This page is a short list of very basic stuff you might want to use as a starting point.
Once you’ve had a look here, I’d recommend pouring your energy into looking at the links to information and resources made by autistic people themselves.
I’m going to try and keep this page updated as I find more useful stuff. Right now, I’m a little short of time and energy, so most of this is copied over from a pinned post on my Facebook page, but gradually I hope to build it up into more of a useful resource.
Websites and pages
- Firstly, a great little comic strip which explains the spectrum really well – I feel like this is something everyone should look at.
- The National Autistic Society is a factual, UK-based charity – its website includes resources on assessment and diagnosis procedures, and signs of autism. It’s not always written from an autistic point-of-view, but it’s a starting point, and the charity increasingly does engage with autistics themselves in terms of input – I would, however recommend looking at some of my recommended #ActuallyAutistic resources.
- Definitions of some commonly-used terms by writer Cynthia Kim
- Tendril Theory – a very accessible explanation of executive function, concentration and attention issues in people with autism, ADHD, etc, and why we struggle with task-switching
- The Week I Completely Rewired My Brain, a great (if longish) post by a women about first realising she might be autistic (Aspergers)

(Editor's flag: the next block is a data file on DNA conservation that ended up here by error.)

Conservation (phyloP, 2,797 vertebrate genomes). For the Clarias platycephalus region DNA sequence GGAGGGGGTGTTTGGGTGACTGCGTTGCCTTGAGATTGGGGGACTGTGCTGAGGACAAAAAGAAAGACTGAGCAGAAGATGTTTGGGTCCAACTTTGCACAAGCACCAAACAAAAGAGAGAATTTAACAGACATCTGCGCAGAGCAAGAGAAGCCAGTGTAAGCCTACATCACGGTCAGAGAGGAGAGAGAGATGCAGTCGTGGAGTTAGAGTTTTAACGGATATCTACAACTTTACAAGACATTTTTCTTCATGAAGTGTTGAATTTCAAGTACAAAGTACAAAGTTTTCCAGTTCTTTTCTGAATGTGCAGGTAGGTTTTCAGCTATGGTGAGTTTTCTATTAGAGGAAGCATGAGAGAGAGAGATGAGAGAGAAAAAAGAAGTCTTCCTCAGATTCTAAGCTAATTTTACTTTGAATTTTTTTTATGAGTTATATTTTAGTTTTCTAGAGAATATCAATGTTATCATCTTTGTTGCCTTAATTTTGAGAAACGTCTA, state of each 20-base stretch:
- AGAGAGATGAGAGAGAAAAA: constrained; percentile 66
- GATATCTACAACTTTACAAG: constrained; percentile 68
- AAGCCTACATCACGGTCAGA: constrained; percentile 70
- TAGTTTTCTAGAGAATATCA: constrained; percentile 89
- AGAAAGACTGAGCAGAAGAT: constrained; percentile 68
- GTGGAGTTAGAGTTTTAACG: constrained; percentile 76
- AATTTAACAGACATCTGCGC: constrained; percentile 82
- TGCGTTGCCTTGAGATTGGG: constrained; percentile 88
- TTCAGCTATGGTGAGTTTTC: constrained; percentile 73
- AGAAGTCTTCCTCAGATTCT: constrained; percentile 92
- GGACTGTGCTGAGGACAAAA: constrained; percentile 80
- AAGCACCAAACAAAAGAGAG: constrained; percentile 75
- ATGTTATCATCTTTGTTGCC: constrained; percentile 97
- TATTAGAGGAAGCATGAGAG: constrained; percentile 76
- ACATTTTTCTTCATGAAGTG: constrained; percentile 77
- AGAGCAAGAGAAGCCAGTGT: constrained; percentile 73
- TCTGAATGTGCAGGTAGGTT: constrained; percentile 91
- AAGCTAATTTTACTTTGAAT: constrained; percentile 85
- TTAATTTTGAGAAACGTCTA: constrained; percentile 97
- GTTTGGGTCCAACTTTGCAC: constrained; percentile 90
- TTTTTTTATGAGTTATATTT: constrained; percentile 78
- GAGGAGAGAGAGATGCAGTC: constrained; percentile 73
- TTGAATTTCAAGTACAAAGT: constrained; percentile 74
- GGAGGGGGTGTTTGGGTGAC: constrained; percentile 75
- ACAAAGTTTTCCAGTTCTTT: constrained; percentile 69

I used to link to The Mighty, and indeed, in my earlier, more naïve days of blogging I did in fact write a handful of posts for it. However, I no longer engage with this company or website. It is not an ally of autistic people. My explanation for why this is would be fairly long and I don’t have time here, but Laina Eartharcher of The Silent Wave lays it out very well in this post.
Most of these also operate via websites and/or other social media platforms, but I find their Facebook pages a great place to start:
For YouTube channels and videos of talks by autistic people themselves, have a look on the #ActuallyAutistic resources page. But here are a few one-off videos that are worth a look:
- This one, from BBC Three, is a great myth-buster.
- If you have time, Tony Attwood is an expert on Asperger Syndrome – some would argue that he’s far too pathologising (and I’d probably go along with that), but I think some of his work is worth a look. This is a much longer film, but presents really effectively how autism can manifest itself differently in girls and women. Caveats about the ‘pathological’ style of a lot of this, but it still gave me quite a few lightbulb moments when I watched it.